Working remotely home while under a “stay at home” order is challenging. One of the biggest challenges for me is that, with each passing day, the lines between work and non-work become blurrier.
About a month and a half into this new normal of shelter-at-home, I realized that I desperately needed a distinct break from notifications and long work hours.
I decided to take a “mental health day” to process everything that’s happening.
Exercise has been deemed an essential activity in Alameda County. I’m very lucky to live close to some beautiful parks that are still open. I decided to go for a long solo hike along the Bay Area Ridge Trail, which I can access from my doorstep!
I plotted out logistics the night before. The parks that are still open don’t have running water or restrooms available, so I made sure to pack everything necessary to be (radically) self-reliant. This included a mask, since a “face covering order” went into effect the day of my hike.
I woke up bright and early and hit the trail around 9am. I was greeted by soft morning light shining through redwoods in Joaquin Miller. It was so peaceful and quiet for the first few miles… a very pleasant start to my day.
I’ve done my share of backpacking, but those trips tend to be through unfamiliar terrain. I was familiar with the trails in Joaquin Miller as I do a lot of running there, but experiencing these trails via hiking (at a slower pace) gave me a new appreciation for them.
I passed through Joaquin Miller and Redwood Regional parks and then found myself on a stretch of trail I was not familiar with.
The portion of the Bay Area Ridge Trail that leads through Huckleberry Botanic Preserve is beautiful. Everything was so lush and green, exploding with vibrant color.
As I made my way towards Tilden Park, I started to notice bright orange flowers, and then remembered that we were in the middle of poppy bloom season! This was a delightful surprise.
Seaview Trail in Tilden Park was probably the most memorable section of the hike. The wildflowers were everywhere and the views were stunning.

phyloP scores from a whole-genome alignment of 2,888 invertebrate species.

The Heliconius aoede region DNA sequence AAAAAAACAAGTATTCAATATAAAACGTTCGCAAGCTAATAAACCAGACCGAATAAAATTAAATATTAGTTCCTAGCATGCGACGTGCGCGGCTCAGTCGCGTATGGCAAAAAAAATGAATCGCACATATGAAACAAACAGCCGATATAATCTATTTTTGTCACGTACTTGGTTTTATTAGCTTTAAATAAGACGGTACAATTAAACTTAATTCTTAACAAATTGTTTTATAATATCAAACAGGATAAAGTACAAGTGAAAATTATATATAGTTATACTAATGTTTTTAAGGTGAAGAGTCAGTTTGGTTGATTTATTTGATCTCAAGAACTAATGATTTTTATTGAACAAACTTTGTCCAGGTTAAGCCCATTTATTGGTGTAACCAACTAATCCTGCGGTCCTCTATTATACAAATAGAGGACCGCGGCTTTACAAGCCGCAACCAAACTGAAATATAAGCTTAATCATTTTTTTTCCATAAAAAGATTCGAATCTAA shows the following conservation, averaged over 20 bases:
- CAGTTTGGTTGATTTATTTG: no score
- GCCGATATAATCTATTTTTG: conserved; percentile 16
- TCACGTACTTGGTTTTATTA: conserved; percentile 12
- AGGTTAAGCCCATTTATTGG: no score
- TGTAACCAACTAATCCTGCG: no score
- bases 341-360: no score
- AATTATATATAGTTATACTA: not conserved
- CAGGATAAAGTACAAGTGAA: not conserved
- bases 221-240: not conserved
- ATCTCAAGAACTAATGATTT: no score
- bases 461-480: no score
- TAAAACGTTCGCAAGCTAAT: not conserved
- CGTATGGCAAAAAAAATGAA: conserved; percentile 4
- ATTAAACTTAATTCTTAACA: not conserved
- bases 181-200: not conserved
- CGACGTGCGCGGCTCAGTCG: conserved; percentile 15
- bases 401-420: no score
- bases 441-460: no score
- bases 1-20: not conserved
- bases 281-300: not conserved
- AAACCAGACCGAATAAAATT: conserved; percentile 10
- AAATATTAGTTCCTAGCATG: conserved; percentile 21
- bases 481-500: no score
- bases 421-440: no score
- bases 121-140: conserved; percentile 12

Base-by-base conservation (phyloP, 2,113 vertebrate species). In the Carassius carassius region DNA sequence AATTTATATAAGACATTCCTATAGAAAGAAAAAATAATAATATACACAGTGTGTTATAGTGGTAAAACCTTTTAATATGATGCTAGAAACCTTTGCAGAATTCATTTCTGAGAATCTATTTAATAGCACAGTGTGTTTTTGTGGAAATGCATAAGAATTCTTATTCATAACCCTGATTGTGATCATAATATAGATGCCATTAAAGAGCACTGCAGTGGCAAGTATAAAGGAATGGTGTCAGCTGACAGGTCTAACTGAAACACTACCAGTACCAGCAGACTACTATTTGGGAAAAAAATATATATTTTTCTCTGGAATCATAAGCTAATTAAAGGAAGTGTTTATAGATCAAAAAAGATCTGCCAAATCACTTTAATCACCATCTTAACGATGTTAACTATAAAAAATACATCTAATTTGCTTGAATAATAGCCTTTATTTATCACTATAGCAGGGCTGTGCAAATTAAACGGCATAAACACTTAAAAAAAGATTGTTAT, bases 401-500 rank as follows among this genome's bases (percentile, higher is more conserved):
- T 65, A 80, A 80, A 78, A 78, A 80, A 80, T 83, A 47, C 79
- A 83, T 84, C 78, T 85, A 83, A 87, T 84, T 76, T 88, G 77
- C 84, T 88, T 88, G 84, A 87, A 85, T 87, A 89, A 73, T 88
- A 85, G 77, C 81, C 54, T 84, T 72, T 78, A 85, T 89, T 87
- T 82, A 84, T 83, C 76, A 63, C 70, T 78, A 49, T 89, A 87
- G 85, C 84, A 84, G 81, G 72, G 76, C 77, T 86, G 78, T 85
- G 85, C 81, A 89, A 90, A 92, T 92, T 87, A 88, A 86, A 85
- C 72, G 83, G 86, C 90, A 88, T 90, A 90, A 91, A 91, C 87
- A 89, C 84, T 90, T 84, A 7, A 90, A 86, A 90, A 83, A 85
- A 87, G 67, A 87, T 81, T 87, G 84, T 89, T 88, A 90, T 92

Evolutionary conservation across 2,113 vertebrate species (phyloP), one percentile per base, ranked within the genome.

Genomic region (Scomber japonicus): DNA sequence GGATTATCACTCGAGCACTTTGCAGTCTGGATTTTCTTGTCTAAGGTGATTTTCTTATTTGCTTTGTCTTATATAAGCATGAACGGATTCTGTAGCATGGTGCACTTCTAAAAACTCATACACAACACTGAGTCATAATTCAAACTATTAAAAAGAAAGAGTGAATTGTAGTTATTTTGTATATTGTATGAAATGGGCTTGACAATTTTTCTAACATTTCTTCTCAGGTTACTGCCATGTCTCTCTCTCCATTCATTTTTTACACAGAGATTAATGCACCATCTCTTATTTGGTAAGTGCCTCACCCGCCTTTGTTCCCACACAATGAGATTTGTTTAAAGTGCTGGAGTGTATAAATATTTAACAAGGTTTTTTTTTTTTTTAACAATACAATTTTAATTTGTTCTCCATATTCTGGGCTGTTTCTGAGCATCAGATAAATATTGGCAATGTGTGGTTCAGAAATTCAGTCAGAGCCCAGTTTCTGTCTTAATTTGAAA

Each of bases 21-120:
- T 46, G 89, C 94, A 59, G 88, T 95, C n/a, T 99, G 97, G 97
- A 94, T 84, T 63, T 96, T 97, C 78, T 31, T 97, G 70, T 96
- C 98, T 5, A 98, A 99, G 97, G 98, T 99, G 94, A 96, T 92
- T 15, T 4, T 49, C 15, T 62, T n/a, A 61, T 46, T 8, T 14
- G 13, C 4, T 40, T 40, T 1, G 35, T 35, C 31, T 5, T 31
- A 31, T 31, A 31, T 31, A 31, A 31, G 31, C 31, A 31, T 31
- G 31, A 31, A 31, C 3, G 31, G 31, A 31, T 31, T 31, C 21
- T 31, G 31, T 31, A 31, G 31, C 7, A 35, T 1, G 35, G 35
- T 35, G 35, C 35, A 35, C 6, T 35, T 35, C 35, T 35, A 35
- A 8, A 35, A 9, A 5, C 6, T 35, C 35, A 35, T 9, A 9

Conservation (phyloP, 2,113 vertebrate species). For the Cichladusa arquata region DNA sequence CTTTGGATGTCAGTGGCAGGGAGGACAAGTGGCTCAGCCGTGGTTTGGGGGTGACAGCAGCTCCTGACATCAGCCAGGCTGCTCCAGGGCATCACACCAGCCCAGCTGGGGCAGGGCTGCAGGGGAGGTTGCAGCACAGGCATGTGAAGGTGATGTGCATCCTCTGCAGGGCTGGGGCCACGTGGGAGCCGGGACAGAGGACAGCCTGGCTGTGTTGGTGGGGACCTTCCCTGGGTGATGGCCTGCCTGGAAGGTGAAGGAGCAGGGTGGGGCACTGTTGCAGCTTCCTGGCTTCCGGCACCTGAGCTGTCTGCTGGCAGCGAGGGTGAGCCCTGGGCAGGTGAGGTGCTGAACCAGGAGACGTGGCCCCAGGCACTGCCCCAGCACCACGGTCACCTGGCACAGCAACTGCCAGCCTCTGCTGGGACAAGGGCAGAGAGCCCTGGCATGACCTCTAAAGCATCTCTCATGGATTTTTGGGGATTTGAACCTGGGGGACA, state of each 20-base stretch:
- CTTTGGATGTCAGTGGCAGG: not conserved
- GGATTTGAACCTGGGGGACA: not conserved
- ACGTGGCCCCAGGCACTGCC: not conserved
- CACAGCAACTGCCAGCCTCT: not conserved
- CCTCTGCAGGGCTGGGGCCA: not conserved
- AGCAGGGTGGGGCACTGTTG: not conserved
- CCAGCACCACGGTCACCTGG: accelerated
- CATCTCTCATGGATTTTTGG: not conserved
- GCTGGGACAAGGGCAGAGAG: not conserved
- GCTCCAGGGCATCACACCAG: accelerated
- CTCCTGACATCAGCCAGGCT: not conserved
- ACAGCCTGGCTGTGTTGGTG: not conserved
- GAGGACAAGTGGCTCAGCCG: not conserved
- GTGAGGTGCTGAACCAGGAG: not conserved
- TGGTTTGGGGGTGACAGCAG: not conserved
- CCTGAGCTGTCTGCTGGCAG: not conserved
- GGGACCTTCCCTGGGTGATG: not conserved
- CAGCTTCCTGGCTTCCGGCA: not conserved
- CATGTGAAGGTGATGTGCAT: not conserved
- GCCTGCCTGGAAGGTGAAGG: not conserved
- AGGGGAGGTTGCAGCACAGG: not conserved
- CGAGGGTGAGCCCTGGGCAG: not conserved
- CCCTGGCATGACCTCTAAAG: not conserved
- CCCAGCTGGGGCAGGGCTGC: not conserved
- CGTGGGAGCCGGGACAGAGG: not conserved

To have an open-ended day with no real agenda or responsibilities is such a rarity, and I was overjoyed to stop and take in all of the stunning views without feeling rushed.
This was also where I encountered more folks on the trail, and unfortunately quite a few of them were not wearing masks.
I will say that I only observed groups of mask-less hikers near the major trailheads. Further out on the trails, almost everyone I encountered wore masks and practiced great trail etiquette and social distancing. But I digress. This post was not intended to be a commentary on COVID-19… I’ll leave that to the experts.
Spending a few hours alone on the trail allowed me to process everything that’s going on and helped me put things into perspective. Remote work days are long and don’t generally allow for this type of reflection, so it was very beneficial.
I don’t know if it was this mid-week “mini adventure” and the time away from routine, the exercise, the fresh air, or something else entirely, but I started the following day of work with renewed vigor. I felt incredibly positive and was super focused and productive throughout the day.
I acknowledge the privilege of having local access to such beautiful trails without needing to travel, and I’m aware that most folks aren’t so lucky.
With that said, I highly recommend taking some sort of break from your routine if possible. It felt like a “reboot” for my brain and did wonders for my mental well-being.
There’s something about radical self-reliance that makes a day hike feel like more of an adventure. Everything you might need is on your back.
I’m still unsure where the balance lies between safety at home and escaping from routine in search of mental stability, but I hope to find similar (safe) adventures in the coming weeks!